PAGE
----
“You have to weigh how he does at these Trials, and if he’s at his top level, you have to assume he’s at his top level across the board,” Bowman said.

MORE: Olympic Swimming Trials broadcast schedule

Eliud Kipchoge, two races shy of his target, to make Boston Marathon debut

Eliud Kipchoge Berlin Marathon
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World record holder Eliud Kipchoge will race the Boston Marathon for the first time on April 17.

Kipchoge, who at September’s Berlin Marathon lowered his world record by 30 seconds to 2:01:09, has won four of the six annual major marathons — Berlin, Tokyo, London and Chicago.

The 38-year-old Kenyan has never raced Boston, the world’s oldest annual marathon dating to 1897, nor New York City but has repeated in recent years a desire to enter both of them.

Typically, he has run the London Marathon in the spring and the Berlin Marathon in the fall.

Kipchoge’s last race in the U.S. was the 2014 Chicago Marathon, his second of 10 consecutive marathon victories from 2014 through 2019.

He can become the first reigning men’s marathon world record holder to finish the Boston Marathon since South Korean Suh Yun-Bok set a world record of 2:25:39 in Boston in 1947, according to the Boston Athletic Association.

In 2024 in Paris, Kipchoge is expected to race the Olympic marathon and bid to become the first person to win three gold medals in that event.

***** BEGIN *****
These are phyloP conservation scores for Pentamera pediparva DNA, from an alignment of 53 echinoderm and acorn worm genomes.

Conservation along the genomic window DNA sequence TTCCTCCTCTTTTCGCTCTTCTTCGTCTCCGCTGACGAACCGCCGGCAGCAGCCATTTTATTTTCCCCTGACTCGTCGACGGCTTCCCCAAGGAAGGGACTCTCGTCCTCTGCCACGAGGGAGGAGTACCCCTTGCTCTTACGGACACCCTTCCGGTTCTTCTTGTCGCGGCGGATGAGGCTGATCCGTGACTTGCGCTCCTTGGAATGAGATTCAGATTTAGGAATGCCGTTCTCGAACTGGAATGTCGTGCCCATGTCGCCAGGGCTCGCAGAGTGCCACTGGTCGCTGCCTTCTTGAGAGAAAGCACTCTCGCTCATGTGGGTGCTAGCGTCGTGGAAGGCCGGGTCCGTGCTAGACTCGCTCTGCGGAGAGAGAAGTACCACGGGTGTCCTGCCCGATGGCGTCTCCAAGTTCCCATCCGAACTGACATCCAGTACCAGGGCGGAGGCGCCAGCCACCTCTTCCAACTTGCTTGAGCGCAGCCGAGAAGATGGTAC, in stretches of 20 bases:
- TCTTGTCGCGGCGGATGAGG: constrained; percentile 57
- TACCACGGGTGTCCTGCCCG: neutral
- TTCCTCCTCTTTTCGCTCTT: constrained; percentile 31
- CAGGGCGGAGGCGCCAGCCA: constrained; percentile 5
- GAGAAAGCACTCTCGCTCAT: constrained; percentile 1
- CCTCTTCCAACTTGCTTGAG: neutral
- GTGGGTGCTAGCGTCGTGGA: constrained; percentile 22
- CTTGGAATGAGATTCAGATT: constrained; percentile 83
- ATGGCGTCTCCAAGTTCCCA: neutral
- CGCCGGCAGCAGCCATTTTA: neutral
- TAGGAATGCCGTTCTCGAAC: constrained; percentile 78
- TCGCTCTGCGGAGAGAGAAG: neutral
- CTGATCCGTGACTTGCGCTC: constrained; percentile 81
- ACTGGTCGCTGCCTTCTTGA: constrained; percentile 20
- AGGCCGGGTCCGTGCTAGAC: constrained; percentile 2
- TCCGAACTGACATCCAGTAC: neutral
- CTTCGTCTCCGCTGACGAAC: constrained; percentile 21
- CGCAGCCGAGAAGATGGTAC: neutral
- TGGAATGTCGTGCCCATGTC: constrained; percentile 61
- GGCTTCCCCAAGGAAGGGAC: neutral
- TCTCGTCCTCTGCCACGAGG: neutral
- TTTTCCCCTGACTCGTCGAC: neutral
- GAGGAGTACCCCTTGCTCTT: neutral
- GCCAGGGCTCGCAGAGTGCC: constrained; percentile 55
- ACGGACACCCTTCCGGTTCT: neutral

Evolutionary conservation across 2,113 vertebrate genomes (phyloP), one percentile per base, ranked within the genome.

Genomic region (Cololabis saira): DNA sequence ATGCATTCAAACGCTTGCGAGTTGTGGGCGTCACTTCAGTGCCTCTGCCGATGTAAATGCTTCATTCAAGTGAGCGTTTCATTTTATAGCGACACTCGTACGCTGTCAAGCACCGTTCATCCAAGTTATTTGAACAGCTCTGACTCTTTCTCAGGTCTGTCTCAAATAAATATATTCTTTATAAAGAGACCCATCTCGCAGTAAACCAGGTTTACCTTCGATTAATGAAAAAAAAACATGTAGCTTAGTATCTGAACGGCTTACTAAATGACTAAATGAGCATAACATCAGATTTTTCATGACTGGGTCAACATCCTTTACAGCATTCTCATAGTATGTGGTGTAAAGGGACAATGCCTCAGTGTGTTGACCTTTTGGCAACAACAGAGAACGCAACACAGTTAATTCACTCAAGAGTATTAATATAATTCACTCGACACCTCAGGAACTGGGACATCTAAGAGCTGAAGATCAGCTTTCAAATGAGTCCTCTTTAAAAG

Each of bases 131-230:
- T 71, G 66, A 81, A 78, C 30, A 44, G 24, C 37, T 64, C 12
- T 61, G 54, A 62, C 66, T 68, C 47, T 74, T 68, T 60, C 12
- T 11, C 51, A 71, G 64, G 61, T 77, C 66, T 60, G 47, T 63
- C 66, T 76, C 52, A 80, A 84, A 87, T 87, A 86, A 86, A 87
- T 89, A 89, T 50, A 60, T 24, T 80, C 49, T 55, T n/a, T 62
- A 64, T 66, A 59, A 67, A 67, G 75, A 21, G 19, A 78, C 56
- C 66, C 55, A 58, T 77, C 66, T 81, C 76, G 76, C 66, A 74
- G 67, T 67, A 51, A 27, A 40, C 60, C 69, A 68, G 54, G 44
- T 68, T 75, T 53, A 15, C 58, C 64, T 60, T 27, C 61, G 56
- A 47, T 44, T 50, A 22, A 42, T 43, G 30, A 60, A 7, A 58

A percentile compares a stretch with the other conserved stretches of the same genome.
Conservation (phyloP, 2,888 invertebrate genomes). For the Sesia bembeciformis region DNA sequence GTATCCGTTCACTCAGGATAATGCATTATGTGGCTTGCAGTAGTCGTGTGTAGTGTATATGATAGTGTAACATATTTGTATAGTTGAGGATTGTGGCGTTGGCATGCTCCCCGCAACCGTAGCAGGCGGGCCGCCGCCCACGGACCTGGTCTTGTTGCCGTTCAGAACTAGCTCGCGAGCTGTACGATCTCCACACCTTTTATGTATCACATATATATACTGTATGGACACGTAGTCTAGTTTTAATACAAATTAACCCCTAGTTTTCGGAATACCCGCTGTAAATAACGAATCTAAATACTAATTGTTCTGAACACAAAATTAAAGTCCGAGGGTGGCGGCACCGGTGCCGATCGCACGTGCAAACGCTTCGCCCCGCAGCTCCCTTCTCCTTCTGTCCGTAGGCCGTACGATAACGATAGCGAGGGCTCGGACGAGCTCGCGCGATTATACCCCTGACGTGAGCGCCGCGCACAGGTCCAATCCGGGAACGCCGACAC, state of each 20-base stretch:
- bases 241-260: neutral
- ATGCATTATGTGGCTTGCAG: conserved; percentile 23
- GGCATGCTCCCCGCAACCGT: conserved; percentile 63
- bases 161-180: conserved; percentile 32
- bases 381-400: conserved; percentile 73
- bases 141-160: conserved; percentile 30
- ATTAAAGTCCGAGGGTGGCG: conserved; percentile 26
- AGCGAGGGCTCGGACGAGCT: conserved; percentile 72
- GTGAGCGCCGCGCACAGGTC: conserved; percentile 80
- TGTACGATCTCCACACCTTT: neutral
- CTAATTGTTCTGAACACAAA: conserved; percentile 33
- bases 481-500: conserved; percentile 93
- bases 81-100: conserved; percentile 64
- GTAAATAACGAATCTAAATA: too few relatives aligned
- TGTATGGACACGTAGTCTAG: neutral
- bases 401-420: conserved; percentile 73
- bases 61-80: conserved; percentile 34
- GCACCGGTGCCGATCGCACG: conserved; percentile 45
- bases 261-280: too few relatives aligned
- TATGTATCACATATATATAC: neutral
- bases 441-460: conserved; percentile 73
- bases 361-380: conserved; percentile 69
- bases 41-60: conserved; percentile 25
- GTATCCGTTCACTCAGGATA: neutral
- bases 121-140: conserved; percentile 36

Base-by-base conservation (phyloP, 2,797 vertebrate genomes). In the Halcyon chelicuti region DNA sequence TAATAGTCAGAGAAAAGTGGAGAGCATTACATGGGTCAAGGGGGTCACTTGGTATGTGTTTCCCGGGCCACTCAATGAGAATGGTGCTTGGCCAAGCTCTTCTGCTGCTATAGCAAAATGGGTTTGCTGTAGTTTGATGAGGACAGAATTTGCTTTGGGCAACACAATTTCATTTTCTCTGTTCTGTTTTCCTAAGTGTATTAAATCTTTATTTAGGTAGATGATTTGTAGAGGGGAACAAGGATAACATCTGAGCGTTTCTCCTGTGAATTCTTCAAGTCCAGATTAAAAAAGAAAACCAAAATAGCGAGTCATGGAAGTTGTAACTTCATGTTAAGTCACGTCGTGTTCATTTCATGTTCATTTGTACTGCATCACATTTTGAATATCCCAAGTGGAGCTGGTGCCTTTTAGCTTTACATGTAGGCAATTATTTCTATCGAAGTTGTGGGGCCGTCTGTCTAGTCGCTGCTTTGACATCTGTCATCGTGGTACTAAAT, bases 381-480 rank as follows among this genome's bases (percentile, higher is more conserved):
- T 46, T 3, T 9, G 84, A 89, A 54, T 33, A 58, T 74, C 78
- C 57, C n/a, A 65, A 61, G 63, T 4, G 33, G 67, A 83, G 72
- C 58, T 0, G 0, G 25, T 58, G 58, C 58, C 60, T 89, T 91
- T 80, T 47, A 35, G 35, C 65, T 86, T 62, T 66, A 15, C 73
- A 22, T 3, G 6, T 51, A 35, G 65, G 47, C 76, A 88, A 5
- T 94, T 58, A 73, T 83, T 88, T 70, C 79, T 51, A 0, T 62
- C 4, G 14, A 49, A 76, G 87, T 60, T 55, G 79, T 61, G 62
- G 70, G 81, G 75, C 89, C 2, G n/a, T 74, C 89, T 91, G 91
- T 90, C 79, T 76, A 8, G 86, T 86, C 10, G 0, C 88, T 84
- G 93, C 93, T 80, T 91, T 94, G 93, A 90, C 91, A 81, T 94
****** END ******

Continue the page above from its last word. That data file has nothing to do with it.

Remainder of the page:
The Boston Marathon field also includes arguably the second- and third-best men in the world right now — Kipchoge’s Kenyan training partners Evans Chebet and Benson Kipruto. Chebet won Boston and New York City this year. Kipruto won Boston last year and Chicago this year.

American Des Linden, who won Boston in 2018, headlines the women’s field.

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2024 Tour de France to end with Nice time trial due to Paris Olympics

2024 Tour de France Nice
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The 2024 Tour de France will end on the French Riviera instead of the French capital because of the Paris Olympics.

The finish of cycling’s marquee race leaves Paris for the first time since 1905.

Tour organizers said on Thursday the last stage of its 111th race will take place in the Mediterranean resort of Nice on July 21. Five days later, Paris opens the Olympics.

Because of security and logistical reasons, the French capital won’t have its traditional Tour finish on the Champs-Elysees. Parting with tradition of a sprint on the Champs-Elysees, the last stage will be an individual time trial along Nice’s famed Promenade des Anglais.

The start of the 2024 race, which will begin for the first time in Italy, was brought forward by one week, a customary change during an Olympic year. The Tour will start on June 29 in Florence.

Nice has hosted the Tour 37 times, including its start twice, in 1981 and in 2020. Two years ago, the start was delayed until Aug. 29 due to lockdowns and travels bans during the COVID-19 pandemic.